Iceage – “You’re Nothing”
Around every February, the largest summer festivals in the world begin to announce line-ups of everyone’s favorite musical acts. But a strange trend has happened in 2013 for festivals from Coachella to Bonnaroo: reunions. The major headliners are a rehashing of bands that peaked way before Y2K. Now, don’t get me wrong, I love old music. Records from The Stone Roses, Blur, as well as Nick Cave & The Bad Seeds/Grinderman are crowning jewels in my record collection, but in all honesty they hold more sentimental value than newer records I can really sink my teeth into. With these reunions playing the cherry on top of the delicious musical sundae extravaganzas that are summer music festivals, we must ask the question: are these reunions what the music world needs to flourish and stay strong? Bands like Iceage would disagree.
Iceage is a Danish quartet that embodies everything youthful and angsty that true punk music should possess. Iceage brings together driving punk rock, depressed post-punk, and frantic hardcore in a collection of songs that could easily fall apart in a fit of anxiety. You’re Nothing is Iceage’s sophomore effort on Matador Records, which follows their debut record New Brigade. Upon the release of their first LP, the group received critical praise from Spin Magazine, Metacritic, and Pitchfork (not to mention nabbing the number 34 spot on their 50 best albums of 2011). What these critics saw was a group of four young musicians who were fed-up with the apathetic state of modern music. The opening track of You’re Nothing, Ecstasy,” starts with guitar feedback much like the strike of a match before arson. The guitars are picked wildly as the drums drive the song in a cacophony of cymbals and snares. The centerpiece of each song lies in the vocal chords of the lead singer. One might compare his delivery to the likes of a fidgety Ian Curtis or a pissed-off Robert Smith, but the singer brings his own brand of Danish cynicism and fury that is his own creation. The vocals are delivered sloppily through a mouth full of marbles and a belly full of whiskey, but when you are least expected it, can turn one-hundred-and-eighty degrees and be sharp, angry, and short-fused. At any point in this collection of twelve short tracks, the listener is expecting to see the band collapse mid-song, setting their guitars on fire as the singer howls while convulsing on the stage. From the opening track the listener can already tell that the group are full of angst and, ultimately, youthful.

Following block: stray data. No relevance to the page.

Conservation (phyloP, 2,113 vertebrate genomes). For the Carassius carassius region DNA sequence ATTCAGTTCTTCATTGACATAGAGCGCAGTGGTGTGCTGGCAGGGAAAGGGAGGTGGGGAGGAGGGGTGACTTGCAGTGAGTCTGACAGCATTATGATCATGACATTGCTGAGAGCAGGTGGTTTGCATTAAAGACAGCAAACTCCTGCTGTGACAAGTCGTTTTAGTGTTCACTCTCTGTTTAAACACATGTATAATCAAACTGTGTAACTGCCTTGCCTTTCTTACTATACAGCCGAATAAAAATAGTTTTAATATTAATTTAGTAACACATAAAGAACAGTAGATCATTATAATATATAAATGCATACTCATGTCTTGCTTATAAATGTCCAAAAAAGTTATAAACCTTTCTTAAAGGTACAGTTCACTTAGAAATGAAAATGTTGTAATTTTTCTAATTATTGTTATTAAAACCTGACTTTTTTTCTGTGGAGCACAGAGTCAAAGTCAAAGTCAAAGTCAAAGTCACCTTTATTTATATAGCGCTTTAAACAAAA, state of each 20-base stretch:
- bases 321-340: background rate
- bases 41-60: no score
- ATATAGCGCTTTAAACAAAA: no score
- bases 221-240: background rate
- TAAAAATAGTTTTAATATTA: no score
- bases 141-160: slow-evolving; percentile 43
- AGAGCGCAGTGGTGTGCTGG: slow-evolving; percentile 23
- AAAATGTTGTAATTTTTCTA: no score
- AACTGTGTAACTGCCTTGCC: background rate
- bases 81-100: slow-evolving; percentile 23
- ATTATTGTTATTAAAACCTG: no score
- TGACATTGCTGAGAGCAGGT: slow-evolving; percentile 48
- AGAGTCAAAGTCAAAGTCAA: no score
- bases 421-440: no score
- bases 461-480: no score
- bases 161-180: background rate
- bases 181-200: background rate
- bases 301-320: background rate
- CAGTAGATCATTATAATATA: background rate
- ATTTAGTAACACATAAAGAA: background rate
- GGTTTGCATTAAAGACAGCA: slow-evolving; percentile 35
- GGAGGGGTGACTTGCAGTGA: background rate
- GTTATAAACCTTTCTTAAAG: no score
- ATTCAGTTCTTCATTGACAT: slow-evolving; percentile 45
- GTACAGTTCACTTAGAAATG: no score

Oh, and did we mention that they are all 18 and 19 years old?
This group of youngsters wrote, produced, and recorded twelve stellar tracks that will make many older punk musicians envious upon first listen. While many thirty to forty-year-olds try to recreate the punk sound and atmosphere of their youth, this group of teenagers have done enough research and spent enough time and effort to make You’re Nothing not only ground-breaking in its musical ideas, but also stay true to punk-rc roots. By the time you reach the track “Morals,” you start to notice the groups’ more melodic side and subtle harmony. The army-march drums accompanied by piano sound wonderfully powerful and ominous. As pointed out by Pitchfork, Iceage dove deep into musical history and paid homage to the 1960 Italian pop track “L’Ultimate Occasione” by Mina. The track hits hard emotionally and adds a new dimension to the album of a whole, and you begin to notice more subtle dark harmonious complexity within the musical chaos that the album possesses throughout.
Modern music needs more artists like Iceage. They bring enough to the table on their new LP that it might blow some of their older contemporaries right out of the water. This group brings a strong argument that challenges the trend of reunion-filled, revivalist, rehashing of older music that has dominated the music world in these past years. These young punks prove that music in 2013 is not saturated, shallow, and emotionless. You’re Nothing by Iceage is a challenging record filled with fire, emotion, youth, and creativity well beyond the band’s years.
Review by James Calvet.